How do scaling laws work for fine-tuning?

Thanks! Your answer no. 2 is especially convincing to me; I didn't realize the authors used smaller models as the comparison--that seems like an unfair comparison! I would like to see how well these 0.1%-tuned transformers do compared to similarly-sized transformers trained from scratch.

Review of "Fun with +12 OOMs of Compute"

I think I'm just not seeing why you think the >12 OOM mass must all go somewhere than the <4 OOM (or really, I would argue, <7 OOM) case. Can you explain more?

Maybe the idea is something like: There are two underlying variables, 'We'll soon get more ideas' and 'current methods scale.' If we get new ideas soon, then <7 are needed. If we don't but 'current methods scale' is true, 7-12 are needed. If neither variable is true then >12 is needed. So then we read my +12 OOMs post and become convinced that 'current methods scale.' That rules out the >12 hypothesis, but the renormalized mass doesn't go to <7 at all because it also rules out a similar-sized chunk of the <7 hypothesis (the chunk that involved 'current methods don't scale'). This has the same structure as your 1, 2, 3 example above.

Is this roughly your view? If so, nice, that makes a fair amount of sense to me. I guess I just don't think that the "current methods scale" hypothesis is confined to 7-12 OOMs; I think it is a probability distribution that spans many OOMs starting with mere +1, and my post can be seen as an attempt to upper-bound how high the distribution goes--which then has implications for how low it goes also, if you want to avoid the anti-spikiness objection. Another angle: I could have made a similar post for +9 OOMs, and a similar one for +6 OOMs, and each would have been somewhat less plausible than the previous. But (IMO) not that much less plausible; if you have 80% credence in +12 then I feel like you should have at least 50% by +9 and at least, idk, 25% by +6. If your credence drops faster than that, you seem overconfident in your ability to extrapolate from current data IMO (or maybe not, I'd certainly love to hear your arguments!)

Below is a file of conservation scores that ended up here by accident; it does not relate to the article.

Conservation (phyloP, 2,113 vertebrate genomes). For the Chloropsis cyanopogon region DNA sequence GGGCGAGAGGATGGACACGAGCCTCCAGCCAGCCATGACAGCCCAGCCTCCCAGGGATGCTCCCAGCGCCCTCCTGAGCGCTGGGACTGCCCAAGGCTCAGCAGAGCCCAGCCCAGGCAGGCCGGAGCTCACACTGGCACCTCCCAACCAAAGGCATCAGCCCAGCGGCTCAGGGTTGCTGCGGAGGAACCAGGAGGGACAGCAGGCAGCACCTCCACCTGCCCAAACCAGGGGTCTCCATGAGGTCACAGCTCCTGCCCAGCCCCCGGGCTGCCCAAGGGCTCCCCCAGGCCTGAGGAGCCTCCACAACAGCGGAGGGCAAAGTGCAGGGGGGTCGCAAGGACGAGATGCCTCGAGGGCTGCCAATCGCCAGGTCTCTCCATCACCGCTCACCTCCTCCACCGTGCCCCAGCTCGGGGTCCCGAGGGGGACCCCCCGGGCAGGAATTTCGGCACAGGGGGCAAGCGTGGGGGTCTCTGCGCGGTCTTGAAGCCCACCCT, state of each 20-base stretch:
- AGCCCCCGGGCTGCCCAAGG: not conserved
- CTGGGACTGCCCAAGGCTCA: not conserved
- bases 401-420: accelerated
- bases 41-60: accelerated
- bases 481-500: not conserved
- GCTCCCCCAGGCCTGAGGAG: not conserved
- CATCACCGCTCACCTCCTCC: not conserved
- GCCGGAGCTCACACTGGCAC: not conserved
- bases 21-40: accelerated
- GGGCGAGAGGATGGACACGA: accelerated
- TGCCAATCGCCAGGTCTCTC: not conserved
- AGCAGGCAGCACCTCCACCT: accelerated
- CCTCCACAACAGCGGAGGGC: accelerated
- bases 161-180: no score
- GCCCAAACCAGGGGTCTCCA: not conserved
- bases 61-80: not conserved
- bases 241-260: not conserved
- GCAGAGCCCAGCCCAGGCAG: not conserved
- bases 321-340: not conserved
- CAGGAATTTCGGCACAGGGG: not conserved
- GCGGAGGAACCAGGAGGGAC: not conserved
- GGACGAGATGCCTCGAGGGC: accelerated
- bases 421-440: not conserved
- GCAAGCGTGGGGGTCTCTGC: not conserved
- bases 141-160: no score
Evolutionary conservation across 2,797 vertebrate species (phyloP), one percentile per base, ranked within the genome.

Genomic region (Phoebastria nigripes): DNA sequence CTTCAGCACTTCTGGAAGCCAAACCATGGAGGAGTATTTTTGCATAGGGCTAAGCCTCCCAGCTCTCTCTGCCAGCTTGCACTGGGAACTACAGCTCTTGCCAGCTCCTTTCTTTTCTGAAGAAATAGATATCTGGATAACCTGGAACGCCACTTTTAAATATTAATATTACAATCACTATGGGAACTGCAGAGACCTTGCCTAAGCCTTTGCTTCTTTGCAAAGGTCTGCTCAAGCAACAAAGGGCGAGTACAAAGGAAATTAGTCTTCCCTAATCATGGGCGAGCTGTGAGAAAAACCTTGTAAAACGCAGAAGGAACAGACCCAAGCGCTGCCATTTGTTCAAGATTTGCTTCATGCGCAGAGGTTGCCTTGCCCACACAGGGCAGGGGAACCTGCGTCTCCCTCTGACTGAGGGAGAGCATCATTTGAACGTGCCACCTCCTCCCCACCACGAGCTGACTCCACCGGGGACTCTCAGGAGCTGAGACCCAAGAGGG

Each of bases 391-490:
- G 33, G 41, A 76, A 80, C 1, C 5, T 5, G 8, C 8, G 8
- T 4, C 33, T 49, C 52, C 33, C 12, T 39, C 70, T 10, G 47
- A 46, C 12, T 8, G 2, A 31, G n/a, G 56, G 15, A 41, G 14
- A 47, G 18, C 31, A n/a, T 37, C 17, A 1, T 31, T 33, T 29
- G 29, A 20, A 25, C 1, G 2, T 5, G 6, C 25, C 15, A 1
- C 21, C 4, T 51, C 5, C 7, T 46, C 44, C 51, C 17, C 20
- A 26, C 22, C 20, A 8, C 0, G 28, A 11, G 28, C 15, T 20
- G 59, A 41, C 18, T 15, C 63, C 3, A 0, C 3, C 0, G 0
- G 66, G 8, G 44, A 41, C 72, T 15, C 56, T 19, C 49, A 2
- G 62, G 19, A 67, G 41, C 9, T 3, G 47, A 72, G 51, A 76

How do we prepare for final crunch time?

Hmmm, if this is the most it's been done, then that counts as a No in my book. I was thinking something like "Ah yes, the Viet Cong did this for most of the war, and it's now standard in both the Vietnamese and Chinese armies." Or at least "Some military somewhere has officially decided that this is a good idea and they've rolled it out across a large portion of their force."

Review of "Fun with +12 OOMs of Compute"

Interesting, hmm.

In the 1-2-3 coin case, seeing that y is heads rules out 3, but it also rules out half of 1. (There are two 1 hypotheses, the yheads and the ytails version) To put it another way, terms P(yheads|1)=0.5. So we are ruling-out-and-renormalizing after all, even though it may not appear that way at first glance.

The question is, is something similar happening with the AI OOMs?

I think if the evidence leads us to think things like "This doesn't say anything about TAI at +4 OOM, since my prediction is based on orthogonal variables" then that's a point in my favor, right? Or is the idea that the hypotheses ruled out by the evidence presented in the post include all the >12OOM hypotheses, but also a decent chunk of the <6OOM hypotheses but not of the 7-12 OOM hypotheses such that overall the ratio of (our credence in 7-12 OOMs)/(our credence in 0 - 6 OOMs) increases?

"This makes me near-certain that TAI will happen by +10 OOM, since the +12 OOM argument didn't require more than that" also seems like a point in my favor. FWIW I also had the sense that the +12OOM argument didn't really require 12 OOMs, it would have worked almost as well with 10.

How do we prepare for final crunch time?

Thanks, this is a great thing to be thinking about and a good list of ideas!

Do other subjects come to mind?